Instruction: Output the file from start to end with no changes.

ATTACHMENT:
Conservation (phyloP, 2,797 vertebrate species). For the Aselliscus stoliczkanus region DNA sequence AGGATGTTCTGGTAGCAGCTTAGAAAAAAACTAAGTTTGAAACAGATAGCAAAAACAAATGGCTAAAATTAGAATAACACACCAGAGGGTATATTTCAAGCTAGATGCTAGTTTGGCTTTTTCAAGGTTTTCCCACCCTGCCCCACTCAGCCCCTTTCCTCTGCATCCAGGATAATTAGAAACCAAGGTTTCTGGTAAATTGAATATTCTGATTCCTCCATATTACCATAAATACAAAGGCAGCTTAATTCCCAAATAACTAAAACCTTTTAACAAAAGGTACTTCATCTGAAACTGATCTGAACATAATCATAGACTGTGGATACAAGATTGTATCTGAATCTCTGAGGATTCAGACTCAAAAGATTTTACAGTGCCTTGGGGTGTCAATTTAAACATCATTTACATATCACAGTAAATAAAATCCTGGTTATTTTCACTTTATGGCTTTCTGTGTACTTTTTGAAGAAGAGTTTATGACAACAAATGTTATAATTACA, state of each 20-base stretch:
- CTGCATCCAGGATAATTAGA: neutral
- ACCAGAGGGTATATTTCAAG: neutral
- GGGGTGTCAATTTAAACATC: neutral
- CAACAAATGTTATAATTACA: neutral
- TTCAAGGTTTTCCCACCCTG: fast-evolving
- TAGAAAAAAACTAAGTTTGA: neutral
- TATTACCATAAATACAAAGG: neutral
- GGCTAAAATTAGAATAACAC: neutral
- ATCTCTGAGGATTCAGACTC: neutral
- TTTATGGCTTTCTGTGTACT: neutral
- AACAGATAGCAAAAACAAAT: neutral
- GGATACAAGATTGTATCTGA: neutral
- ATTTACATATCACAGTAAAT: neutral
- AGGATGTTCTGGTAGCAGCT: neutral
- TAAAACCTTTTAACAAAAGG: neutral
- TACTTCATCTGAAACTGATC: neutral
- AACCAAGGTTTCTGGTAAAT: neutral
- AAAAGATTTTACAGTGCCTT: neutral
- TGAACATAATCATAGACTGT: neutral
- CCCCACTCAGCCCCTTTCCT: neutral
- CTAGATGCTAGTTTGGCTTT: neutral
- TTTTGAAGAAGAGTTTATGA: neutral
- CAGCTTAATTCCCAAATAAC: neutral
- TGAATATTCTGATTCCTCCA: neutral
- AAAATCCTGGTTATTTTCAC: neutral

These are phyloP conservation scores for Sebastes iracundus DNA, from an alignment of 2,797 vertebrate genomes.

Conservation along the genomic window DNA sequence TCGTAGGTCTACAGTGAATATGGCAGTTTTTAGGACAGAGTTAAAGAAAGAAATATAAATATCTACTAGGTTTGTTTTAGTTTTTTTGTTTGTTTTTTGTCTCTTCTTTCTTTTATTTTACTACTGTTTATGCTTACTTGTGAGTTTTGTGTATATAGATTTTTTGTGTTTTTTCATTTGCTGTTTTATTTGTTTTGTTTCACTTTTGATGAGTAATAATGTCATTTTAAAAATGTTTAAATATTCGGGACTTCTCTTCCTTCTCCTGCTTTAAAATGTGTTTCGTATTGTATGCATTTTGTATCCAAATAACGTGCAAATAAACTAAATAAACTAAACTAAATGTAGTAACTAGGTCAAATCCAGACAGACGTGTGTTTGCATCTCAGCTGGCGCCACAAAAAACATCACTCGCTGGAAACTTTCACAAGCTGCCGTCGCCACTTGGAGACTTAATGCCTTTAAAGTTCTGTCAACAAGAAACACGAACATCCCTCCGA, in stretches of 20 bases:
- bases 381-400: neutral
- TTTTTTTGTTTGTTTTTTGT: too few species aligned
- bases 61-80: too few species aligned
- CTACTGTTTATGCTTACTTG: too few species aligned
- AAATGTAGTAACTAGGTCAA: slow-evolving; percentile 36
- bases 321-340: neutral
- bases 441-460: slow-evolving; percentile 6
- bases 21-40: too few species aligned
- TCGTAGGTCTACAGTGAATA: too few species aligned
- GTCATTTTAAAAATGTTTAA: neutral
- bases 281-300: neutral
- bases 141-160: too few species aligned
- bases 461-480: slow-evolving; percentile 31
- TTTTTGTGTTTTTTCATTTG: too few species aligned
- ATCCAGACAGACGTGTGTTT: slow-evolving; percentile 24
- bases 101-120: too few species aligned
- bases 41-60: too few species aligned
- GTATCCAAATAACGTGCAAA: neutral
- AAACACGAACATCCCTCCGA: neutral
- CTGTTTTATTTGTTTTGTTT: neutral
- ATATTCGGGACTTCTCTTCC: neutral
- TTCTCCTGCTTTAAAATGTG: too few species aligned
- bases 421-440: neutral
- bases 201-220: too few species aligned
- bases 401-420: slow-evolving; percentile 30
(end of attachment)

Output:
Conservation (phyloP, 2,797 vertebrate species). For the Aselliscus stoliczkanus region DNA sequence AGGATGTTCTGGTAGCAGCTTAGAAAAAAACTAAGTTTGAAACAGATAGCAAAAACAAATGGCTAAAATTAGAATAACACACCAGAGGGTATATTTCAAGCTAGATGCTAGTTTGGCTTTTTCAAGGTTTTCCCACCCTGCCCCACTCAGCCCCTTTCCTCTGCATCCAGGATAATTAGAAACCAAGGTTTCTGGTAAATTGAATATTCTGATTCCTCCATATTACCATAAATACAAAGGCAGCTTAATTCCCAAATAACTAAAACCTTTTAACAAAAGGTACTTCATCTGAAACTGATCTGAACATAATCATAGACTGTGGATACAAGATTGTATCTGAATCTCTGAGGATTCAGACTCAAAAGATTTTACAGTGCCTTGGGGTGTCAATTTAAACATCATTTACATATCACAGTAAATAAAATCCTGGTTATTTTCACTTTATGGCTTTCTGTGTACTTTTTGAAGAAGAGTTTATGACAACAAATGTTATAATTACA, state of each 20-base stretch:
- CTGCATCCAGGATAATTAGA: neutral
- ACCAGAGGGTATATTTCAAG: neutral
- GGGGTGTCAATTTAAACATC: neutral
- CAACAAATGTTATAATTACA: neutral
- TTCAAGGTTTTCCCACCCTG: fast-evolving
- TAGAAAAAAACTAAGTTTGA: neutral
- TATTACCATAAATACAAAGG: neutral
- GGCTAAAATTAGAATAACAC: neutral
- ATCTCTGAGGATTCAGACTC: neutral
- TTTATGGCTTTCTGTGTACT: neutral
- AACAGATAGCAAAAACAAAT: neutral
- GGATACAAGATTGTATCTGA: neutral
- ATTTACATATCACAGTAAAT: neutral
- AGGATGTTCTGGTAGCAGCT: neutral
- TAAAACCTTTTAACAAAAGG: neutral
- TACTTCATCTGAAACTGATC: neutral
- AACCAAGGTTTCTGGTAAAT: neutral
- AAAAGATTTTACAGTGCCTT: neutral
- TGAACATAATCATAGACTGT: neutral
- CCCCACTCAGCCCCTTTCCT: neutral
- CTAGATGCTAGTTTGGCTTT: neutral
- TTTTGAAGAAGAGTTTATGA: neutral
- CAGCTTAATTCCCAAATAAC: neutral
- TGAATATTCTGATTCCTCCA: neutral
- AAAATCCTGGTTATTTTCAC: neutral

These are phyloP conservation scores for Sebastes iracundus DNA, from an alignment of 2,797 vertebrate genomes.

Conservation along the genomic window DNA sequence TCGTAGGTCTACAGTGAATATGGCAGTTTTTAGGACAGAGTTAAAGAAAGAAATATAAATATCTACTAGGTTTGTTTTAGTTTTTTTGTTTGTTTTTTGTCTCTTCTTTCTTTTATTTTACTACTGTTTATGCTTACTTGTGAGTTTTGTGTATATAGATTTTTTGTGTTTTTTCATTTGCTGTTTTATTTGTTTTGTTTCACTTTTGATGAGTAATAATGTCATTTTAAAAATGTTTAAATATTCGGGACTTCTCTTCCTTCTCCTGCTTTAAAATGTGTTTCGTATTGTATGCATTTTGTATCCAAATAACGTGCAAATAAACTAAATAAACTAAACTAAATGTAGTAACTAGGTCAAATCCAGACAGACGTGTGTTTGCATCTCAGCTGGCGCCACAAAAAACATCACTCGCTGGAAACTTTCACAAGCTGCCGTCGCCACTTGGAGACTTAATGCCTTTAAAGTTCTGTCAACAAGAAACACGAACATCCCTCCGA, in stretches of 20 bases:
- bases 381-400: neutral
- TTTTTTTGTTTGTTTTTTGT: too few species aligned
- bases 61-80: too few species aligned
- CTACTGTTTATGCTTACTTG: too few species aligned
- AAATGTAGTAACTAGGTCAA: slow-evolving; percentile 36
- bases 321-340: neutral
- bases 441-460: slow-evolving; percentile 6
- bases 21-40: too few species aligned
- TCGTAGGTCTACAGTGAATA: too few species aligned
- GTCATTTTAAAAATGTTTAA: neutral
- bases 281-300: neutral
- bases 141-160: too few species aligned
- bases 461-480: slow-evolving; percentile 31
- TTTTTGTGTTTTTTCATTTG: too few species aligned
- ATCCAGACAGACGTGTGTTT: slow-evolving; percentile 24
- bases 101-120: too few species aligned
- bases 41-60: too few species aligned
- GTATCCAAATAACGTGCAAA: neutral
- AAACACGAACATCCCTCCGA: neutral
- CTGTTTTATTTGTTTTGTTT: neutral
- ATATTCGGGACTTCTCTTCC: neutral
- TTCTCCTGCTTTAAAATGTG: too few species aligned
- bases 421-440: neutral
- bases 201-220: too few species aligned
- bases 401-420: slow-evolving; percentile 30